After so many years of death and destruction, the last thing the Iraqis want is another divisive struggle in which the Sunni Arabs (and Kurds as well) would violently resist massive Iranian presence in Iraq.  Moreover the Jordanian, Syrian. and Turkish regimes would be put on alert, already fearful of the “Shi’a arc.'”

On the other hand, It is difficult to seriously believe the timorous political class of America would venture to become involved in another land war in southwest Asia. Not with “shock and awe” or incrementally.  The “Military Intellectuals” who hover around the Washington think tanks and the Pentagon would bring strong influence to bear to desist from such a venture. Their eyes are on Russia and especially China. China with its huge conventional force is a more agreeable and comfortable military to deal with. Being roundly and soundly skewered for “losing” the wars in Vietnam and Iraq, the military knowledge class is hoping these low intensity wars, especially in the Middle East go away. The high technology and expansive military force required for conventional war is more amenable to the military leadership. Not that they want these wars, but preparing for them is what military leaders dote on. Recommended reading in this regard, Sean McFate,.Goliath, Why the West Doesn’t Win Wars and What we Need  to do about it

So what kind of war are we likely to see? The kind of war Iran has always excelled at; a low intensity, war of disinformation, low intensity attacks, infiltrating elitist groups in the States, influencing  the media and press of the United States with their well oiled and funded lobby.  Useful fools in Washington,  who abound in academia and the media. have shown a rather sickening susceptibility to their messages.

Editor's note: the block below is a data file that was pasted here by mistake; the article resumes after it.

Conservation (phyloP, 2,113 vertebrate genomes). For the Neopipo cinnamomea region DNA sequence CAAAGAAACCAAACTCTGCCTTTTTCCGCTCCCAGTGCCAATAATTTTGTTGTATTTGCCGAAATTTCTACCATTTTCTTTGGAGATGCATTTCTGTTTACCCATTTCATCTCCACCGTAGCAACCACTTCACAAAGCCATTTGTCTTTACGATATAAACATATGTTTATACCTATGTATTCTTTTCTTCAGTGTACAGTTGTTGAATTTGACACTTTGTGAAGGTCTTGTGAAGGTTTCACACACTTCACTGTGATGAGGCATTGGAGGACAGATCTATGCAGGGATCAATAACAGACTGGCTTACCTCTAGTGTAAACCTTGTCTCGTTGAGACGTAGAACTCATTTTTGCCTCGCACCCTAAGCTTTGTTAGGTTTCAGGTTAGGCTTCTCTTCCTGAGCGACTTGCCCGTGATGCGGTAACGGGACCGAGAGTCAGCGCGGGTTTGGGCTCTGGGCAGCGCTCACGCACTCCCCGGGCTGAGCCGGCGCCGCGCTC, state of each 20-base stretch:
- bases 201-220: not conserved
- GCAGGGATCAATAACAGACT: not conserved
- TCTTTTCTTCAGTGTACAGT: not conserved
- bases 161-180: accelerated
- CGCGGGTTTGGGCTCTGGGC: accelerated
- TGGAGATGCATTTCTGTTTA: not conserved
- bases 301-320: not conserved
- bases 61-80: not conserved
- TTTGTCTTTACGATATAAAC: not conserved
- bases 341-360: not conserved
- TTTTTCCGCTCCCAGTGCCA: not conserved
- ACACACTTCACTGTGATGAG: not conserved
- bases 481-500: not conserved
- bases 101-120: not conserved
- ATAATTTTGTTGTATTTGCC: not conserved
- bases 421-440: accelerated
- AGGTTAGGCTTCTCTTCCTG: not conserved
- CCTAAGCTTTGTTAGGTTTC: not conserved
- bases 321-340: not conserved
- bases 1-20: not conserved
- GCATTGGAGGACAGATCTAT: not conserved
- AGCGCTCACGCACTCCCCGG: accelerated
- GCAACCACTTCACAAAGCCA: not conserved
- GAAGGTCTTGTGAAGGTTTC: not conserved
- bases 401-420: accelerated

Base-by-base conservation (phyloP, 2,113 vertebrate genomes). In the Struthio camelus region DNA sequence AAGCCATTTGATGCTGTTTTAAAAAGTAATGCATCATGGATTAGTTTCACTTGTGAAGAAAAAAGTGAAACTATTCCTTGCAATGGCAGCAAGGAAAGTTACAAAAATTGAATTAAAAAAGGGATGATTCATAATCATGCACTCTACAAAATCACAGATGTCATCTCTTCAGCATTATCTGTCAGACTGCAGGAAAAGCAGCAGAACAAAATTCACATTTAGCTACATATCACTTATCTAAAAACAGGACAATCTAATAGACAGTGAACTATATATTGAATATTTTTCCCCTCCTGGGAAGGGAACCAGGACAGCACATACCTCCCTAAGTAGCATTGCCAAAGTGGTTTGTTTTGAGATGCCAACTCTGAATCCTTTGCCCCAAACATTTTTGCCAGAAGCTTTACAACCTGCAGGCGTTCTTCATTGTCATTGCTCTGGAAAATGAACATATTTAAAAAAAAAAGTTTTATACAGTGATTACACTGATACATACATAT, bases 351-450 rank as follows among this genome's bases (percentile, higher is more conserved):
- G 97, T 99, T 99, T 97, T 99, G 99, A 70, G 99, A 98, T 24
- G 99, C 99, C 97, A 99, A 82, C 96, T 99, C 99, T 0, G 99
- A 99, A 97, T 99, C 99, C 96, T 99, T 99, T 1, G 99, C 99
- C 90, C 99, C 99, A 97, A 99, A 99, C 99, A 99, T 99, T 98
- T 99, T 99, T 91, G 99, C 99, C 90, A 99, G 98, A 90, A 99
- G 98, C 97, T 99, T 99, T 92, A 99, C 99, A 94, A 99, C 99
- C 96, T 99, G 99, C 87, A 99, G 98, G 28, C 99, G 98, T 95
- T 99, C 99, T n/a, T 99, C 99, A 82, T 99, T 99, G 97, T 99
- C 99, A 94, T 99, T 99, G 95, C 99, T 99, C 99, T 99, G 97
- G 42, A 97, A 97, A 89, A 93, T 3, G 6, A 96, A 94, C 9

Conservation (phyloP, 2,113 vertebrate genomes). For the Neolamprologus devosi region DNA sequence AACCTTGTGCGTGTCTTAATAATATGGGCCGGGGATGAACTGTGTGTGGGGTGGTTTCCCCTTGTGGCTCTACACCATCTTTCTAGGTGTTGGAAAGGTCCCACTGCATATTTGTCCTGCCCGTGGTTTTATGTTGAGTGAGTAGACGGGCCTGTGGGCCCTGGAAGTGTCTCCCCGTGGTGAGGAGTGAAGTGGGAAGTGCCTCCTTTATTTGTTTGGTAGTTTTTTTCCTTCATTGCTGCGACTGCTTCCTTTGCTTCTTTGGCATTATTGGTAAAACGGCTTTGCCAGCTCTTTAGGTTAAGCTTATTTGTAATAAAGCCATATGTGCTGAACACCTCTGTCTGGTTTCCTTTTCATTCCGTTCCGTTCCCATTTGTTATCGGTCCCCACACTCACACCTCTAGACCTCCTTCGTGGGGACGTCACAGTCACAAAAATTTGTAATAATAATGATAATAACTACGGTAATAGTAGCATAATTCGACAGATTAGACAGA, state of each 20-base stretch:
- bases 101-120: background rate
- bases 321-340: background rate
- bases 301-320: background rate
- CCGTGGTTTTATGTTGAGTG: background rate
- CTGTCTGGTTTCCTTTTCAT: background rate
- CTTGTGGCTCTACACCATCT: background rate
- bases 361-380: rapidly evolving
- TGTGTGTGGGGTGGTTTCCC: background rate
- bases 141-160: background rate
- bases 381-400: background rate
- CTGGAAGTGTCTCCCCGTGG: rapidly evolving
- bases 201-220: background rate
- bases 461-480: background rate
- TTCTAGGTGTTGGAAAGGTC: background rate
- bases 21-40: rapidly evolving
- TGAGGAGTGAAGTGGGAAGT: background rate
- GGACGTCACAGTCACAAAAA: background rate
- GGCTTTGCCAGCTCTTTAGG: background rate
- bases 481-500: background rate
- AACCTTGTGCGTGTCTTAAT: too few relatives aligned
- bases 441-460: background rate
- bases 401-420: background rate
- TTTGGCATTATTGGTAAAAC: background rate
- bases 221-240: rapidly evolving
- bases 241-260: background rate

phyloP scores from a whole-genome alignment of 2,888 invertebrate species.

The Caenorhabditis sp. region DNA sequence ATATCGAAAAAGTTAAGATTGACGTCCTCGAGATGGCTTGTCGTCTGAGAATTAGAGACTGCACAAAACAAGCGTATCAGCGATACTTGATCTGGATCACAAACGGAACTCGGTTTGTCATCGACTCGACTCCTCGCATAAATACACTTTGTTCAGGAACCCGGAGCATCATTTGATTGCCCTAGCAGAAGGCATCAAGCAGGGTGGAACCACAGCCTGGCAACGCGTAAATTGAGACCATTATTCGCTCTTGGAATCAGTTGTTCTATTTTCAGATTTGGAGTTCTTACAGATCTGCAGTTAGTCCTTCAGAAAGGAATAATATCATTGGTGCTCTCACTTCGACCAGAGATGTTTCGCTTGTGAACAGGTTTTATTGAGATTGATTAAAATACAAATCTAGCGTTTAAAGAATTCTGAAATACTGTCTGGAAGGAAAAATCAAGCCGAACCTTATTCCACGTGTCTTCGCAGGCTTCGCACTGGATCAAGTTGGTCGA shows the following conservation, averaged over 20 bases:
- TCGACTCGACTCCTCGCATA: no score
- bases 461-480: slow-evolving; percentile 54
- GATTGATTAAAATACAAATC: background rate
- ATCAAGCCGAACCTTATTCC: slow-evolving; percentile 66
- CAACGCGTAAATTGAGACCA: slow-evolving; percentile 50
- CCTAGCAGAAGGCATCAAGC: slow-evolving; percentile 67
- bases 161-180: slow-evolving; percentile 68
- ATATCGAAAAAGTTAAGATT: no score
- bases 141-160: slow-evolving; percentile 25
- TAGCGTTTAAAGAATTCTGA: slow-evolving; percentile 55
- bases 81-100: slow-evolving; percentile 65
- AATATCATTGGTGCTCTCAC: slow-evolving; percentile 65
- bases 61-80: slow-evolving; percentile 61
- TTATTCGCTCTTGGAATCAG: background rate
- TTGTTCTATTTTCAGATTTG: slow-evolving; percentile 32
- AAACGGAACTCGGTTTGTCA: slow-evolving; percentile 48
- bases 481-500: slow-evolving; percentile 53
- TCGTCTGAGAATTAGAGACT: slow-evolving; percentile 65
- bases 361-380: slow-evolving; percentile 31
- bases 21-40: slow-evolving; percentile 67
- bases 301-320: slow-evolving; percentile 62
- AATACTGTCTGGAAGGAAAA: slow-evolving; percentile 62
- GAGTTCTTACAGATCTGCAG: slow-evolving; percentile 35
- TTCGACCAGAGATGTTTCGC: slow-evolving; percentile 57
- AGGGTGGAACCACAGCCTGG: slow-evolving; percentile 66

Iran oil

The Iranian mullah leadership, originally created the Iranian Revolutionary Guard Corps ( IRGC) to counter balance the regular army,  which the leadership does not trust, but now they have fashioned the IRGC and components of it such as the Al Quds organization into a very effective Low Intensity Conflict( LIC) offensive unit, combining all the elements of hybrid warfare.

They would also use surrogate terrorist groups to carry out plausible deniability attacks, for example using various Iraqi, Lebanese and Palestinian militia groups, in the pay of the Iranians, to carry out continual pinprick attacks, just enough not to arouse popular American opinion, but enough to induce a “is it worth it” mentality among American public opinion makers. It is the kind of war at which we are woefully unskilled and despite the acclaimed DOD Counterinsurgency manual 3-24, years of fighting COIN wars, and dozens of “military intellectuals” weighing in and writing tomes on counterinsurgency, we are not really much better off. Perhaps, Colonel Harry Summers was right when he told my class the American soldier is culturally incapable of fighting a successful COIN war.

iraq_map

So it would seem that Iran holds all the cards……..But not quite, as they have two major vulnerabilities. One of course is the vast number of people within Iran who are not Persian and would happily undermine it if given a chance.. The Arabs, Baluchis, and a host of others are fifth columns lying in wait for the right opportunity. Unfortunately Americans have never been much good at the type of operations required to stir up sectarian strife.Inevitably the  “save the world but trash America” types who  infest the media, journalism, and Academia will salve their consciences  by exposing the programs.

We went through this in the 70’s with the Church investigations. Recently the State Department ended a program aimed at counteracting the Iranian propaganda the supporters in the U.S. dish out every day on American media. The reason, as similarly in  the Church affair,    was due to  revealing the backgrounds of the more vociferous Washington supporters of the irredentist Iranian regime.

iran nuc

. Secondly, the Iranian regime is vulnerable to economic warfare. They have a population with rising expectations of a higher living standard and are dependent on oil and gas, probably around 80%. Trying to limit their export through sanctions and pleading with “allies” and enemies to shun import of  Iranian oil is a non-starter.